I have been mentally preparing to just JUMP and not hesitate, as I always do. I consistently reminded myself that the fear I felt was irrational, as once I'm in the water and I can see out my goggles, I'm fine. I hesitated for a second, told myself to just jump... and so I did. Unfortunately, I didn't give Priscilla a chance to swim out the way and I jumped right on top of her. When I popped up, I apologized to her and took off. My chin was hurting and I prayed that she was okay. It was hard to get in my groove in first few hundred yards. The water was nice and cool, but the current felt like it was pushing me sideways. Before long, I got into my groove, but noticed people were walking! It was spooky as there was fog over the water as the sun was rising and I saw all of these bodies in black wet suits walking in the river. I called a kayak over so I could hold on to access the situation. I was determined to not stand and walk, as I didn't want the mushy river to squish between my toes. Before long, we swam around the island and it was time to swim to the exit. I peeked at my average pace a few times and knew that I was right on target to complete the 2.4 mile swim in 1 hour 40 minutes, as planned. Mission accomplished.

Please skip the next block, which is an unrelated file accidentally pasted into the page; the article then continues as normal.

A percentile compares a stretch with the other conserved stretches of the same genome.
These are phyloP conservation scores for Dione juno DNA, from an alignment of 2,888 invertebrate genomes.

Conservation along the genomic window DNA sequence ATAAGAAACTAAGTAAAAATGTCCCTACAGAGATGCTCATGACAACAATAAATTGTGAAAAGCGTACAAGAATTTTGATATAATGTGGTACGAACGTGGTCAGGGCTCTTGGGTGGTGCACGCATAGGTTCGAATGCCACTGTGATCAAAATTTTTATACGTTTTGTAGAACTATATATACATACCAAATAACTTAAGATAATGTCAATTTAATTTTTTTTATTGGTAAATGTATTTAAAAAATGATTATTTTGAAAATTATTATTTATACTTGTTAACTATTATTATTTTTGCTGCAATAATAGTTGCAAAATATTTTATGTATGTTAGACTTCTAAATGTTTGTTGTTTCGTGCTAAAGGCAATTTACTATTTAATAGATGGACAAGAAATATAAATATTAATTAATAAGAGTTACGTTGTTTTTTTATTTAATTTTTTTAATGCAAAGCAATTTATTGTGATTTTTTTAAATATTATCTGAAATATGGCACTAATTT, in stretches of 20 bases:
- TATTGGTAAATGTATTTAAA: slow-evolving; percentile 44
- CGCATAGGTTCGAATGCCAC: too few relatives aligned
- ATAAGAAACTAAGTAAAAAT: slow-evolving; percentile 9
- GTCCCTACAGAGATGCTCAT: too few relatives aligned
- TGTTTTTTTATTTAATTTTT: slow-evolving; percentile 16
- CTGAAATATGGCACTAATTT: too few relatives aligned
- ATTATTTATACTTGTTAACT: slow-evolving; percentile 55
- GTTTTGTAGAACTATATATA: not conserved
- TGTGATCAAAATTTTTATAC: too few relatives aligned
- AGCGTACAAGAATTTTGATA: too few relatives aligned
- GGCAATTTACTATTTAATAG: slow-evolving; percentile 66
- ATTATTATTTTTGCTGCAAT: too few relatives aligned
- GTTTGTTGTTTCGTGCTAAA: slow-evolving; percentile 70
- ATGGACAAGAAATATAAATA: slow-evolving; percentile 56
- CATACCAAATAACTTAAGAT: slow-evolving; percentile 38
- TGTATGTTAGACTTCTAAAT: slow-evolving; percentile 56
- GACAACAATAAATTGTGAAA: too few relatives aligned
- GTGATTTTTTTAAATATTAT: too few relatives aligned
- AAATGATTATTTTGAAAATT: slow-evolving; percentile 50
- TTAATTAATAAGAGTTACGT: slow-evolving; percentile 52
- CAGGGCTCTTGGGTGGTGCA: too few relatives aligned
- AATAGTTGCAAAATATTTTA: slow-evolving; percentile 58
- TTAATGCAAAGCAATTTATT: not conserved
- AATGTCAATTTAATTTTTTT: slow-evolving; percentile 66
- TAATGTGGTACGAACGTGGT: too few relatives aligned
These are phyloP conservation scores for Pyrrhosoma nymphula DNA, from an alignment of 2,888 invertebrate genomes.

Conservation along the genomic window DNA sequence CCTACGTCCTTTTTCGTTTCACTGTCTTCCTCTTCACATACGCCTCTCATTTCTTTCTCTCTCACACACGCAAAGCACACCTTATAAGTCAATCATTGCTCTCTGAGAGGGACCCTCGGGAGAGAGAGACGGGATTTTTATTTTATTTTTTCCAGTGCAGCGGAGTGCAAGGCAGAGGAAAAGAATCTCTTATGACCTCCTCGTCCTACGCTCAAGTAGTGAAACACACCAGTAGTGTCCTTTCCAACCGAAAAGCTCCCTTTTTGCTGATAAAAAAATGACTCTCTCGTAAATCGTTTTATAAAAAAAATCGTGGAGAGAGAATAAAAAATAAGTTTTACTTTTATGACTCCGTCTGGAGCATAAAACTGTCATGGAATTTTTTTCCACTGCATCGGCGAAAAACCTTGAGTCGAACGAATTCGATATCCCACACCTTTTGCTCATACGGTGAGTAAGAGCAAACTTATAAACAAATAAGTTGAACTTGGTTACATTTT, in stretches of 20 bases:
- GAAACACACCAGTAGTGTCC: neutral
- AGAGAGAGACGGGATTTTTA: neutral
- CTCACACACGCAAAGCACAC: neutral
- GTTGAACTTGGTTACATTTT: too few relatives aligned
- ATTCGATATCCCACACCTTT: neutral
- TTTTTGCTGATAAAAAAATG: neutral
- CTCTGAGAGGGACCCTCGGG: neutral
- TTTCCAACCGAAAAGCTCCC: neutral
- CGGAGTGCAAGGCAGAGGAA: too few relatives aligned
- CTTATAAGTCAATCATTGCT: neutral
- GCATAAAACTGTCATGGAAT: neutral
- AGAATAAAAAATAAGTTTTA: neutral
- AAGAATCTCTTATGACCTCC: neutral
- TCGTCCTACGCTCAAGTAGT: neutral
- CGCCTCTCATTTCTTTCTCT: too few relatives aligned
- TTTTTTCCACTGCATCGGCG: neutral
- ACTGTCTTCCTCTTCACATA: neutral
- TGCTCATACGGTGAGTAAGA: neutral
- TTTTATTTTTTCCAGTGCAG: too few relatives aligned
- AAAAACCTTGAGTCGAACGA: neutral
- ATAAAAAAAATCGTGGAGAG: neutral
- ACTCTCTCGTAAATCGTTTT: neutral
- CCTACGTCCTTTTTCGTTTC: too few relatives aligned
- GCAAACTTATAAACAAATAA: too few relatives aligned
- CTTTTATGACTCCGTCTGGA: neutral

I was so grateful to have assistance with removing the wetsuit and changing into the bike gear. It felt like the time went quickly, so I was surprised to see that I spent over 14 minutes there. Must improve!